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Another architectural and historical wonder is the Conciergerie, a former prison currently used to house the Law Courts and Palace of Justice. Part of it is still used as a museum to portray what the prisoners held there during the French Revolution went through, since these were usually taken here before proceeding on to Madame Guillotine. Queen Marie Antoinette herself was the occupant of one of the tiny drab cells, which has now been converted into a chapel dedicated to her memory and housing several artifacts previously belonging to her.

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The Conciergerie is situated on the same street as the Royal chapel of La Chappelle, which is where I went next. La Chapelle is a small, gold-encrusted gothic building sporting shrieking gargoyles, very intricately painted ceilings, pointy arches and an eerie atmosphere. A tiny jewel box of a church, which houses one of the most extensive 13th century stained glass windows in the world.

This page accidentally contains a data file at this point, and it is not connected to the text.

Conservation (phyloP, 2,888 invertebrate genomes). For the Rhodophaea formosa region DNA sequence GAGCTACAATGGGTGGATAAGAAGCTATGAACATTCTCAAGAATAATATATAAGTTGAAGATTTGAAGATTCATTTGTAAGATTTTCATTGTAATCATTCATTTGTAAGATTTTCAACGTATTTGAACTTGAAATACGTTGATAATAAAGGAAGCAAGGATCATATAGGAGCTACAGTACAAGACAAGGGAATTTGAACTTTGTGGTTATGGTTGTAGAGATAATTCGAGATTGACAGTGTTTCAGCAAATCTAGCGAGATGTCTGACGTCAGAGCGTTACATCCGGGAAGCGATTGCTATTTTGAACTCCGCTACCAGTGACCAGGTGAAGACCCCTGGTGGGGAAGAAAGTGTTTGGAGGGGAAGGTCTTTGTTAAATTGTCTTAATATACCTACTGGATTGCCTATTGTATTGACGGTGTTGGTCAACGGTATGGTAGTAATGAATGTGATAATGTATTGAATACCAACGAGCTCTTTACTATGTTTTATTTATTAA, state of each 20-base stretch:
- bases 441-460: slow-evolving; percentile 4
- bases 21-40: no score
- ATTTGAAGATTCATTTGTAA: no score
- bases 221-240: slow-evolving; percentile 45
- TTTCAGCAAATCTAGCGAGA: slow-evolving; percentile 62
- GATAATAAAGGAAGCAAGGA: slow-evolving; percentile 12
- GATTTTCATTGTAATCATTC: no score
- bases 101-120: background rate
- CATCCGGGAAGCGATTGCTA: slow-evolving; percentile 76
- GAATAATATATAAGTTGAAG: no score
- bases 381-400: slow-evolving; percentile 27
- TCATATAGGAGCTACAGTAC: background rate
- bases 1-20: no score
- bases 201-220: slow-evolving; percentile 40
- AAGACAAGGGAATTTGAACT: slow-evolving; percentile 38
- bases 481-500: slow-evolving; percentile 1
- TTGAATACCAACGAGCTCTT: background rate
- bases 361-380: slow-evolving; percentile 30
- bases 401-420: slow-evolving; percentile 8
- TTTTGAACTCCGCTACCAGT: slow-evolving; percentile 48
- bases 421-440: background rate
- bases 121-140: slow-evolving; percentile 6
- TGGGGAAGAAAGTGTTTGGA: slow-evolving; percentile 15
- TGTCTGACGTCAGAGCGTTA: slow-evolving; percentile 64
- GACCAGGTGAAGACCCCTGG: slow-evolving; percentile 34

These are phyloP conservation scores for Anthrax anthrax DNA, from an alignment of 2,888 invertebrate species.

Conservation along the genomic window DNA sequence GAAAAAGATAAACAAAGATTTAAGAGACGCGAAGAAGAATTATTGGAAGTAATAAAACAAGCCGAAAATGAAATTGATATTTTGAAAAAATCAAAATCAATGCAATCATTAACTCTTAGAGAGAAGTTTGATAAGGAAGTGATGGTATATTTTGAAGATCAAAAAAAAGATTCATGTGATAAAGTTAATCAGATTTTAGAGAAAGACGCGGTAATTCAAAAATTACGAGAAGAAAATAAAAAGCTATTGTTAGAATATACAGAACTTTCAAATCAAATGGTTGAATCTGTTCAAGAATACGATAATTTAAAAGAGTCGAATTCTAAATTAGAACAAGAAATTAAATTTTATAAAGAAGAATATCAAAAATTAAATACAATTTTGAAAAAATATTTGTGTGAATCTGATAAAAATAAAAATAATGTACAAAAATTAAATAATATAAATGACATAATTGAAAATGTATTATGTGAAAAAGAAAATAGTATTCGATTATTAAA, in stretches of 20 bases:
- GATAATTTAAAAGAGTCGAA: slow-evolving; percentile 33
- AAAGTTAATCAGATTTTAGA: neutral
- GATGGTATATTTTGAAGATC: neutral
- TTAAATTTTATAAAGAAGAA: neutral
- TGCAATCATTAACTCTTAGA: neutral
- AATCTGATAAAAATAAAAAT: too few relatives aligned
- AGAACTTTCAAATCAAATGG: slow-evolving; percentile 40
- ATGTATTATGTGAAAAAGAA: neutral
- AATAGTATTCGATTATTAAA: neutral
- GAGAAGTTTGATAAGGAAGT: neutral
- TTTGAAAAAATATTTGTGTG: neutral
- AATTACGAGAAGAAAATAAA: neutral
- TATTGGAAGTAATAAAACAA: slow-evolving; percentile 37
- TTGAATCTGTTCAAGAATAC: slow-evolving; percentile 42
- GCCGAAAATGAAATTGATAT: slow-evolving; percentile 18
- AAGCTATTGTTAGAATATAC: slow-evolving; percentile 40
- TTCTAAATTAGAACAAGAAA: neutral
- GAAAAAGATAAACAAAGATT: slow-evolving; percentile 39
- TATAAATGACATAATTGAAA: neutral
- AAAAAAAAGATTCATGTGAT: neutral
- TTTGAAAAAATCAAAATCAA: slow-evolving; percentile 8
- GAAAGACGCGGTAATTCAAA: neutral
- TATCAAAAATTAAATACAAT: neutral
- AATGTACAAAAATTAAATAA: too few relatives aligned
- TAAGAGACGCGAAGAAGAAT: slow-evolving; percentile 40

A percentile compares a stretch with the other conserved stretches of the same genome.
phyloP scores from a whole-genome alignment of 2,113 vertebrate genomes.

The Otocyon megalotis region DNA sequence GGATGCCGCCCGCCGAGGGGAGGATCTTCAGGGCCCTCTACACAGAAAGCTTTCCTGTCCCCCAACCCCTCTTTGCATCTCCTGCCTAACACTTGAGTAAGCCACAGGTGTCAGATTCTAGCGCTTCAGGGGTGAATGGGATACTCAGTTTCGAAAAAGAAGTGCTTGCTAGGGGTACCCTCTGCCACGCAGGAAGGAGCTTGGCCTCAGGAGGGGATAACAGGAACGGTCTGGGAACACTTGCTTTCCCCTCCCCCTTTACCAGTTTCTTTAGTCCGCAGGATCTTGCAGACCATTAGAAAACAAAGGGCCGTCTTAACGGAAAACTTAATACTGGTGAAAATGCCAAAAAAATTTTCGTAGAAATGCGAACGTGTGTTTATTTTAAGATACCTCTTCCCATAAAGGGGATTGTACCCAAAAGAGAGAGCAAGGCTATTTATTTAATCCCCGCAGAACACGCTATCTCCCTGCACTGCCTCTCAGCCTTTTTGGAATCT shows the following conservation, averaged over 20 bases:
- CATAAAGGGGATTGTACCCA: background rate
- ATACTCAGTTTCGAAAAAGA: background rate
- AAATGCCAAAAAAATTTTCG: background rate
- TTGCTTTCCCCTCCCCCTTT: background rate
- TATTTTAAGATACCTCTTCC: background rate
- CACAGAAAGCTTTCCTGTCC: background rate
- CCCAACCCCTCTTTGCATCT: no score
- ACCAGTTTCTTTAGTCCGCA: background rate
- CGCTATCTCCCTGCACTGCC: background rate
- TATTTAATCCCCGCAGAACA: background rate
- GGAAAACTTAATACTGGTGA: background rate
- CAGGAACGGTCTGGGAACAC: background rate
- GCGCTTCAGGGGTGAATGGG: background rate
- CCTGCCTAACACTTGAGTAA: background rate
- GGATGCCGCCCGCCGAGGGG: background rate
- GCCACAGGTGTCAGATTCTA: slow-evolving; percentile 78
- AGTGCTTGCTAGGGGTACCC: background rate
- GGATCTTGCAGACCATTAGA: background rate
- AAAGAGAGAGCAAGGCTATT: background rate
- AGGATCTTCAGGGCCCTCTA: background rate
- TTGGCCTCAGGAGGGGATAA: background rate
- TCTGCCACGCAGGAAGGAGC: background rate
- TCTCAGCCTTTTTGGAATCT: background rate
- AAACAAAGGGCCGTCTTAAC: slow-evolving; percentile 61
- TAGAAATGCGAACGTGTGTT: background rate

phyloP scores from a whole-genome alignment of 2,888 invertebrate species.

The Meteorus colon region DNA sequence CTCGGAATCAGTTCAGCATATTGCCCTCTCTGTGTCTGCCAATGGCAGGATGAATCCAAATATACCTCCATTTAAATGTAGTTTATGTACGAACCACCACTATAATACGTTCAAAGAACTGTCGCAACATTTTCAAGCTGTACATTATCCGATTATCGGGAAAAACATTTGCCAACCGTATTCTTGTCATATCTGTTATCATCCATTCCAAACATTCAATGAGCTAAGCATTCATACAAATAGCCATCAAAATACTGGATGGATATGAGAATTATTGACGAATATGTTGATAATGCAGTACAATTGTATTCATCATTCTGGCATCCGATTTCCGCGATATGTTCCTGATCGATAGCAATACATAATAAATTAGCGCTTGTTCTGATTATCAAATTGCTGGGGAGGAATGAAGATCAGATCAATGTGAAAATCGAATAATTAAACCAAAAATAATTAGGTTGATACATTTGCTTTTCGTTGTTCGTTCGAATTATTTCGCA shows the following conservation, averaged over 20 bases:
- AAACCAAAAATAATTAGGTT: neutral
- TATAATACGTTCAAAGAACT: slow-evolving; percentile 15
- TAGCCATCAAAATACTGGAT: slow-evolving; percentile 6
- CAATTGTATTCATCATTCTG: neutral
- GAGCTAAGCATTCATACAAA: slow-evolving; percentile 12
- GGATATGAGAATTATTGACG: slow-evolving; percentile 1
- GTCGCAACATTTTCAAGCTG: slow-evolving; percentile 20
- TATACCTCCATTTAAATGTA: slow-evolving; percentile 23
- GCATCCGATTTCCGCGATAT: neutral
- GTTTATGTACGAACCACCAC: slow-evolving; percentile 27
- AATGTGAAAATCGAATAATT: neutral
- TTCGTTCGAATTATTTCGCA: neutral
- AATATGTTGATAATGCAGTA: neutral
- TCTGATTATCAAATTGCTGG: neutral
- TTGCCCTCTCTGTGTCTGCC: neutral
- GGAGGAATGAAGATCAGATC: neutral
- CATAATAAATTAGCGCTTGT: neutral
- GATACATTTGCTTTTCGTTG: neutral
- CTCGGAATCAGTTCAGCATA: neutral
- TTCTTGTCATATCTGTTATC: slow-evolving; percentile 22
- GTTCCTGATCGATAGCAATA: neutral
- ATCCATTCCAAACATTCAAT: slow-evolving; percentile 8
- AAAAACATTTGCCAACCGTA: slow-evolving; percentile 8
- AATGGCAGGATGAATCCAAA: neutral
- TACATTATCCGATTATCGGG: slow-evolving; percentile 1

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After lunch, I grabbed the metro once more and made my way to the Picasso Museum, where I was immediately overwhelmed, not only by the artwork itself but also by the many interesting posters and political fliers representing the spirit of the turmoil prevalent in the 1950s. Pablo Picasso had given vent to his political opinions through his art work and was in fact, very much criticized for this.

His most famous painting, Guernica, impressed me not only with its presence but also with its portrayal of the agony and suffering brought about by war. It was, in fact, created in response to the bombing of the Spanish town of Guernica by Nazi Germany.

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Another painting which moved me was his Weeping Woman, one of a series of paintings depicting weeping women as a metaphor of the fragmentation, torture and pain prevalent in human beings.

Following the Picasso Museum, I visited the Atelier de Lumiers, which was hosting an immersive exhibition dedicated to one of my favorite artists – the Austrian, Gustav Klimt. This interactive spectacle was amazingly different from any other art exhibition I had ever seen. It took place in a whitewashed empty hall, devoid of any art or painting itself.

Art lovers and curious people sat on the floor or meandered slowly about, and gazed mutely around them in wonder, as a number of projectors seamlessly showed Klimt’s golden artworks around the four walls and floor. The ethereal music in the background complemented the feeling of awe and harmony perfectly.